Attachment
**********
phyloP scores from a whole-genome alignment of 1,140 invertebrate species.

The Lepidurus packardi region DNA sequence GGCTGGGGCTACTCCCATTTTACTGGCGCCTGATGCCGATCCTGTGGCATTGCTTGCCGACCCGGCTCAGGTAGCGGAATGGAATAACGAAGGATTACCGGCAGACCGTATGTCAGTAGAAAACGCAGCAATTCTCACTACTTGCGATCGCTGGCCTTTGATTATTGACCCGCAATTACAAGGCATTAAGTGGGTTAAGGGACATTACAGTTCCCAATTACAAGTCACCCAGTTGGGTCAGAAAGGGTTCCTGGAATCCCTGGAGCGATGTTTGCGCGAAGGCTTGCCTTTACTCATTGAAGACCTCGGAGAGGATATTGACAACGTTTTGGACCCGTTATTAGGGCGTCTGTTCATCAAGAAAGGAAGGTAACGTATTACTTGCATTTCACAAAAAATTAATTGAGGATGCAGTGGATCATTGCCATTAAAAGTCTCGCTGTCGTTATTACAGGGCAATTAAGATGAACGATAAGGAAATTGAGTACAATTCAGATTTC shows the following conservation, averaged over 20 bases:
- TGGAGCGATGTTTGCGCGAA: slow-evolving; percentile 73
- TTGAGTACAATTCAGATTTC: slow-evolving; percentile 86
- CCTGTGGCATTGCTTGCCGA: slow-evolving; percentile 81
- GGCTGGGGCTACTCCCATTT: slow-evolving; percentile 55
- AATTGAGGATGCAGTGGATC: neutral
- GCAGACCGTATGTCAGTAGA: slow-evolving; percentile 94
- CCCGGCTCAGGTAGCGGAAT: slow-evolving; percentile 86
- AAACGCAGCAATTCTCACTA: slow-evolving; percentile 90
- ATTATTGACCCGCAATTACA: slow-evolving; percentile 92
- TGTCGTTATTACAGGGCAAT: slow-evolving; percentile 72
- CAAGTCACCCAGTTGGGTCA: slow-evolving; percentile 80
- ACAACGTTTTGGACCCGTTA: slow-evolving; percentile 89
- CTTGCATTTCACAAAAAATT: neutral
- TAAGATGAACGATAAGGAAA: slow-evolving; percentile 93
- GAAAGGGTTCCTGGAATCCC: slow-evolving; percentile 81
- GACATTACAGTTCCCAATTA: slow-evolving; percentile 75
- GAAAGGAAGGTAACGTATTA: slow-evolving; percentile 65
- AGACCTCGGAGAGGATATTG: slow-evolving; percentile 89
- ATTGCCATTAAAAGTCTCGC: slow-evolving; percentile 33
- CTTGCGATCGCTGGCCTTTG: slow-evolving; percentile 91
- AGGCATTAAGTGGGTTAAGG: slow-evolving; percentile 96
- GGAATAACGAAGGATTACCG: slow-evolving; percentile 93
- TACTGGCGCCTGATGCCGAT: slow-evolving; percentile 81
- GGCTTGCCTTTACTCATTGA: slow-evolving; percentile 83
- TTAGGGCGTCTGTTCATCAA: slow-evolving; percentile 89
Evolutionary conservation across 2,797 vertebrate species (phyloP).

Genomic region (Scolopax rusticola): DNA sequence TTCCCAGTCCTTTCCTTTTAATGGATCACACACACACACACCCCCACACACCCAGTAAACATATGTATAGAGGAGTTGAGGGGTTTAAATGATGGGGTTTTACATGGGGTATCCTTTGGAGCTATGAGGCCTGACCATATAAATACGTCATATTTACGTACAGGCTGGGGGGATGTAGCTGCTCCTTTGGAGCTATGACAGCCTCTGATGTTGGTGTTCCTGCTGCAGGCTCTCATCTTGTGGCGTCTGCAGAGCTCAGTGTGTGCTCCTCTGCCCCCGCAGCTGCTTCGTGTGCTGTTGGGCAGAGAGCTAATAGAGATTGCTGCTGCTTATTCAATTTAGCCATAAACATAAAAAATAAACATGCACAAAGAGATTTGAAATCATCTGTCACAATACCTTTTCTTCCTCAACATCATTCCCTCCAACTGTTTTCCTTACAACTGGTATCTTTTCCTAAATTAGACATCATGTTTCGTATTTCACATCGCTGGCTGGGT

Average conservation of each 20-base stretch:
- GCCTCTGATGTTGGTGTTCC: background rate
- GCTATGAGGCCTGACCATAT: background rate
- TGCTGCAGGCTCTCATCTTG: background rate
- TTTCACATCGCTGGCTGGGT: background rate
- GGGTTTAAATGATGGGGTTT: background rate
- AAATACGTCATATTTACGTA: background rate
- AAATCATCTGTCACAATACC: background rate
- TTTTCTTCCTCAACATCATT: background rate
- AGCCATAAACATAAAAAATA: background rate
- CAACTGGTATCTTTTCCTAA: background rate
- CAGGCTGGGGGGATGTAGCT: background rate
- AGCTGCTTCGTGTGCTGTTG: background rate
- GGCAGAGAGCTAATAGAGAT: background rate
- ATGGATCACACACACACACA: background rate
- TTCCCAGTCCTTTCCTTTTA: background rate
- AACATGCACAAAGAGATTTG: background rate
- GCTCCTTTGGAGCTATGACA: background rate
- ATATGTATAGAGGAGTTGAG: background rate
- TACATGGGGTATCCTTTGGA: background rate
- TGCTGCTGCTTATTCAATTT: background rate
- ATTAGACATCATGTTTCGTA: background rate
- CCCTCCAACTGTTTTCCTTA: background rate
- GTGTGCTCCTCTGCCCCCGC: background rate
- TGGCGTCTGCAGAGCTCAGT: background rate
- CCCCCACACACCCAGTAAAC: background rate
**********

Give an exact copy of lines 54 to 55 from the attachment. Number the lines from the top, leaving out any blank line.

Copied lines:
- TGGCGTCTGCAGAGCTCAGT: background rate
- CCCCCACACACCCAGTAAAC: background rate